|Chapter XII - 44||Home | Index | Previous | Next|
Joy consumes time more quickly, not so grief. When men are in joy, time passes fast; when they are in grief, it moves slow. Grief is heavy like a mountain range; it is as the final flood. Though the capital city of Dharmaraja was Indraprastha, the ancestral throne was still at Hasthinapura, because that place had lost its other glories when the Mahabharatha battle carried away the princes of the royal line and all senior scions. Therefore, Dharmaraja was spending some months at Indraprastha and the remaining part of the year at Hasthinapura. Unaware of this, Arjuna went to Indraprastha and finding that Dharmaraja was not there, he left those few women of Dwaraka whom he could retrieve from the barbarian hordes there and reached Hasthinapura alone. There was with him one solitary Yadava, a great grandson of Krishna, Vajra by name, the only survivor among the male population of Dwaraka. Poor Vajra had no mind to show his face to others; he was so ashamed of himself for having survived; he was so miserable at the death of all the rest that he hid himself in a dark room and sulked all the time, gloomy and alone.
The queen mother, Kunthi Devi, learnt from a maid within a short time that Arjuna had arrived. Kunthi Devi then kept vigil the entire night expecting that Arjuna would rush to her and tell her some news from Dwaraka; she kept the lamps burning; she refused to go to sleep; she rose in joy that Arjuna had come, whenever the slightest noise of footsteps reached her ears, uttering the words; "O Son! I am glad you came. What is the news?"! When no answer came, she called her maid by name to the room and interjected, "What is the meaning of this? You told me, didn't you, that Arjuna had arrived from Dwaraka? Why has he not come to me yet? You must have been mistaken; you must have seen some one else arriving and taken him to be Arjuna. If he had come, surely, he would have been here immediately." Thus Kunthi spent a sleepless night between expectation and disappointment.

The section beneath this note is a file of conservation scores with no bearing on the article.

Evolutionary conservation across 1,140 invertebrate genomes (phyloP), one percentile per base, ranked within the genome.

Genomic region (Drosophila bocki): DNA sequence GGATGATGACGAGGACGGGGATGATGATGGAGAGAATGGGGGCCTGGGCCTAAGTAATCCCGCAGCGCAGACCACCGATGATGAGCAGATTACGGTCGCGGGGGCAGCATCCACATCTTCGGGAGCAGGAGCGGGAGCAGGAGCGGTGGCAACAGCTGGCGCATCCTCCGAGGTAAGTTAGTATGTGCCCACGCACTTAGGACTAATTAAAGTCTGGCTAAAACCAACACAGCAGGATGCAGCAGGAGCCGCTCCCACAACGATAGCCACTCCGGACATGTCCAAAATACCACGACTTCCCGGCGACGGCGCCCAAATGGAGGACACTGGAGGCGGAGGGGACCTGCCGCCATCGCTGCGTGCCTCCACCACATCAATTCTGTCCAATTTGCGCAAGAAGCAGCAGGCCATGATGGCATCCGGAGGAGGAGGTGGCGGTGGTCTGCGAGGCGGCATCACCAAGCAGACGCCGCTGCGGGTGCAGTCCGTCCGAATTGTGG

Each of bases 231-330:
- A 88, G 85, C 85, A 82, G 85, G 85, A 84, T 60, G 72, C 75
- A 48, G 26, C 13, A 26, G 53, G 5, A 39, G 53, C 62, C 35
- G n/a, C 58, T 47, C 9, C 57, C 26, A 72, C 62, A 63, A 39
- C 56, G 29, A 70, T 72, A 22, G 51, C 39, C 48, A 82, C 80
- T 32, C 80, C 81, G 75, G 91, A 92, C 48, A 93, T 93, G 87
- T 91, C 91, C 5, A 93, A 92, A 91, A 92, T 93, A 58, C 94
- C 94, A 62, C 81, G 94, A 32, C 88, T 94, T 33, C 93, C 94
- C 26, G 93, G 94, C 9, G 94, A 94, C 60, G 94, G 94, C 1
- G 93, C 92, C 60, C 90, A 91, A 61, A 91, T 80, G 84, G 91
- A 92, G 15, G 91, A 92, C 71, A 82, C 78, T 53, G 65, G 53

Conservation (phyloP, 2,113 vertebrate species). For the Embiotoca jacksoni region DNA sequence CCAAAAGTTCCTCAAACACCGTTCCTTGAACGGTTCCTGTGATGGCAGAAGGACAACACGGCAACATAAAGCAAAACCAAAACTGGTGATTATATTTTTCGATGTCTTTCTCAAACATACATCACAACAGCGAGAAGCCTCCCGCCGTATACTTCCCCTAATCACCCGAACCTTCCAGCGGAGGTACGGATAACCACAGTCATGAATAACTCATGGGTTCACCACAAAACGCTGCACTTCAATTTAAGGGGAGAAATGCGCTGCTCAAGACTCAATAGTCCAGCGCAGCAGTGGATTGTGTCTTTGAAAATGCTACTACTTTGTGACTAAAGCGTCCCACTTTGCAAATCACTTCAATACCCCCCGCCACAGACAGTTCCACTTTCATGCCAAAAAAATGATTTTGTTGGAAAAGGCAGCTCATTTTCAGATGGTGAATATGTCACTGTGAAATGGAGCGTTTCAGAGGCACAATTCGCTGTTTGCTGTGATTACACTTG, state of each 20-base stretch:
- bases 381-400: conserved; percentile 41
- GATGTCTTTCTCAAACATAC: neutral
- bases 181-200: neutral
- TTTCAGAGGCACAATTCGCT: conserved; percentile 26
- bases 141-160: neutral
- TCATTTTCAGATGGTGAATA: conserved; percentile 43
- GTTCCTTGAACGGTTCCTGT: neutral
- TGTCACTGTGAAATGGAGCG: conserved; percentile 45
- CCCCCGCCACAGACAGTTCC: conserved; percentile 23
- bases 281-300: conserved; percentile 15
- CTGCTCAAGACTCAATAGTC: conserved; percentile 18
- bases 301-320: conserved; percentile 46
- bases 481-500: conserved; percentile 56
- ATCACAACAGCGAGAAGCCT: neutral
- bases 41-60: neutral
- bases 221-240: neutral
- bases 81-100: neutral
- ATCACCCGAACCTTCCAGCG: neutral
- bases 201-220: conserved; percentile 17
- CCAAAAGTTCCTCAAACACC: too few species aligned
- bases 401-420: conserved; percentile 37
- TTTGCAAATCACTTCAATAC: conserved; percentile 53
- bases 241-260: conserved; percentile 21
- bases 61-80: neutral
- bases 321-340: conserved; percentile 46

Day dawned; every one was getting busy with his own assignment. Meanwhile, her mind had undergone many questionings. What was the reason for Arjuna's not coming to her? Had he really returned? Was he kept away by some urgent political problem which had to be discussed among the brothers until the small hours of the night? Or is he so tired by travel that he resolved to see his mother early next day, instead of the same night? Or has some crisis developed in Dwaraka for which Krishna directed him to consult Dharmaraja urgently and bring him his reaction and solution? Has he forgotten his duty to his mother in the confusion of these crises? Of course, he will come when the day has dawned, she finally consoled herself.
So, she rose even when darkness still enveloped the earth; she bathed and put on new clothes and got ready to receive her son. Just then, another doubt arose in her mind and agitated her. Every night, all her sons would invariably come to her presence, one behind the other and fall at her feet, craving permission to go to bed, seeking her blessings. But she wondered why not even one had turned up that night. This made her anxiety worse. She sent maids to the apartments of Droupadi and Subhadra; and found that none of the brothers had even partaken of dinner! Kunthi sank deeper into anxiety.